BOSTON, Dec 8 (Reuters) - The Franklin Income Fund is used to top-dog status among its mutual fund peers, but a 40 percent slide in oil prices since June has hammered its recent performance.
At the end of September, the $94 billion fund had nearly $2 billion in bets on the junk-rated debt of several small exploration and production companies, almost all of which have tanked as crude oil futures slumped to four-year lows.
But that hasn’t hurt the spirit of Ed Perks, the manager of the portfolio, who describes the sell-off in the energy sector as “indiscriminate.”
“I think it’s a spectacular opportunity,” he told Reuters in an interview, adding he is now sifting through hard-hit energy players for those most likely to survive.
The Franklin fund’s three-month return is negative 3.93 percent, compared to the peer average of negative 0.74 percent, according to Morningstar. In contrast, the fund has beat 96 percent of its peers over the past decade, with an annualized total return of 6.87 percent.
Perks declined to say what he has been buying or selling since September. But he said he is screening companies whose bond prices have plummeted even though their debt maturities are several years out.
“We’ve seen some bonds down 10 points in two weeks with nothing happening to their long-term liquidity prospects,” he said.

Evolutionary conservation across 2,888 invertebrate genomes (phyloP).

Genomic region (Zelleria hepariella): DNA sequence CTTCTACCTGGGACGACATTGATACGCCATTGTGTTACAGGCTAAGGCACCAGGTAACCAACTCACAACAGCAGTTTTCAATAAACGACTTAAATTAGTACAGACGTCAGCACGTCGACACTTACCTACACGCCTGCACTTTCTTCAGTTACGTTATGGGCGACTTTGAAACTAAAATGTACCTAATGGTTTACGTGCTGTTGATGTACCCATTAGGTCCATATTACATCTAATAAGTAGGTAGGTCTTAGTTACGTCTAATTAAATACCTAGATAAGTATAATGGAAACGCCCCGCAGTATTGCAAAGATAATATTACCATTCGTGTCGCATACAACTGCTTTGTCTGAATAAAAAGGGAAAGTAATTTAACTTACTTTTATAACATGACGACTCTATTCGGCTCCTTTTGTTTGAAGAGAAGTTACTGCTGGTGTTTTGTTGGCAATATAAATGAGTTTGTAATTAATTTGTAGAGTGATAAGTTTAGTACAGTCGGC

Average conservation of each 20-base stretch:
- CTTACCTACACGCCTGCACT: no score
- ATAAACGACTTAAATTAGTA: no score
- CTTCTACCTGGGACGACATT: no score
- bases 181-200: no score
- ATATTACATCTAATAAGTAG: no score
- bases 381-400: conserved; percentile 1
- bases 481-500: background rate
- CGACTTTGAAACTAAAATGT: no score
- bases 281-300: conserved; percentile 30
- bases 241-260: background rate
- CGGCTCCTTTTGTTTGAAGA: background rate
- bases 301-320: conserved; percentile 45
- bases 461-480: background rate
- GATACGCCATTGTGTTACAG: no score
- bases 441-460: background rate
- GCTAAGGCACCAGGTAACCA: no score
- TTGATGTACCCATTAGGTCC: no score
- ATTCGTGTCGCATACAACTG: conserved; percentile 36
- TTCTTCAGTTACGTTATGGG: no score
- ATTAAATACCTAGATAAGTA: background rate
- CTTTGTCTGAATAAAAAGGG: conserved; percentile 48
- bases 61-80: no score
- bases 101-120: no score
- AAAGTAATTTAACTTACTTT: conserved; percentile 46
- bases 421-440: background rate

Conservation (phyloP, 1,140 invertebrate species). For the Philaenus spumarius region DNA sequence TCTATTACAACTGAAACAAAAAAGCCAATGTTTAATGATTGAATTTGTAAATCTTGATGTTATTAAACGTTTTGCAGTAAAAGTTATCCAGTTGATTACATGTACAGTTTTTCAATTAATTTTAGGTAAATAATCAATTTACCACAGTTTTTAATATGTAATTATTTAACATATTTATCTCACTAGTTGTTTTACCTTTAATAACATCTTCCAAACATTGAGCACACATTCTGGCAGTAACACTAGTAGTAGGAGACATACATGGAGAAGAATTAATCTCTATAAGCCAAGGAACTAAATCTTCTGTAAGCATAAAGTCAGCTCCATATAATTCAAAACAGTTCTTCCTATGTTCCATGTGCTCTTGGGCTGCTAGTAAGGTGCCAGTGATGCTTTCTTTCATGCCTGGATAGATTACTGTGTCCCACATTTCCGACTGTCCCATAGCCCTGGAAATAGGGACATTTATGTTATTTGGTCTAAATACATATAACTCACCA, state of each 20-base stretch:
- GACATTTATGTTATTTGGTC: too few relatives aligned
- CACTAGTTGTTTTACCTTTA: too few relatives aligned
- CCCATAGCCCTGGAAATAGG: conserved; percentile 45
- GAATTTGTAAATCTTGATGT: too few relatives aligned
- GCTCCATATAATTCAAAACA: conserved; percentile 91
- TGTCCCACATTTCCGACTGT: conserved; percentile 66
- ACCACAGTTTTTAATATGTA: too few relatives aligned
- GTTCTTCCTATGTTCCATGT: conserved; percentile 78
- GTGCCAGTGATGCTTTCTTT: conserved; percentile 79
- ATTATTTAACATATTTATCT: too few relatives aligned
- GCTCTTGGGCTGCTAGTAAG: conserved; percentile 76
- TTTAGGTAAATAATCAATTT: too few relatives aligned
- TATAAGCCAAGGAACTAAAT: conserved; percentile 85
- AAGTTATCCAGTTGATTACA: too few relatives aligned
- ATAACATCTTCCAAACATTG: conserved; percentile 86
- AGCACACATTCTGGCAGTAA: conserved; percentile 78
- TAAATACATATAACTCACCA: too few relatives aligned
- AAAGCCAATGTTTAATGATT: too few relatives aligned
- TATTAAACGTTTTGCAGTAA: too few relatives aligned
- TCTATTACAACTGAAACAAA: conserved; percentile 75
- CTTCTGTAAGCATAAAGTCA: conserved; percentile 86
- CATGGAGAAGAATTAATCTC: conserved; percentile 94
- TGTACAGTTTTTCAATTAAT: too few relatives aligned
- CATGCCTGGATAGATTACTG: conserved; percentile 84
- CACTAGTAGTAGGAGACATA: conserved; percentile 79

Perks says if he makes the right bets he could boost the level of his portfolio’s income over the next three to five years, thanks partly to junk-bond bargain hunting. “But it’s not been pleasant to go through at the moment,” he said.
Jonathan Stanley, a high-yield sector manager at Newfleet Asset Management, said managers who thought junk bonds were too expensive have an opportunity to scoop up beaten-down debt with yields above 10 percent.
One prospect is Halcon Resources Inc, which reported about $815 million in liquidity at the end of September. Perks’ Franklin Income Fund held $281 million worth of Halcon bonds at the end of September. Since then, the price on Halcon bonds maturing in 2020 has dropped 27 percent.
Stanley said the bond market might be too pessimistic about Halcon.
“We’re scrubbing the numbers and saying, with oil at $50 to $60 a barrel, who can survive? We’re looking at Halcon closely,” Stanley said. (Reporting By Tim McLaughlin; Editing by Richard Valdmanis and Paul Simao)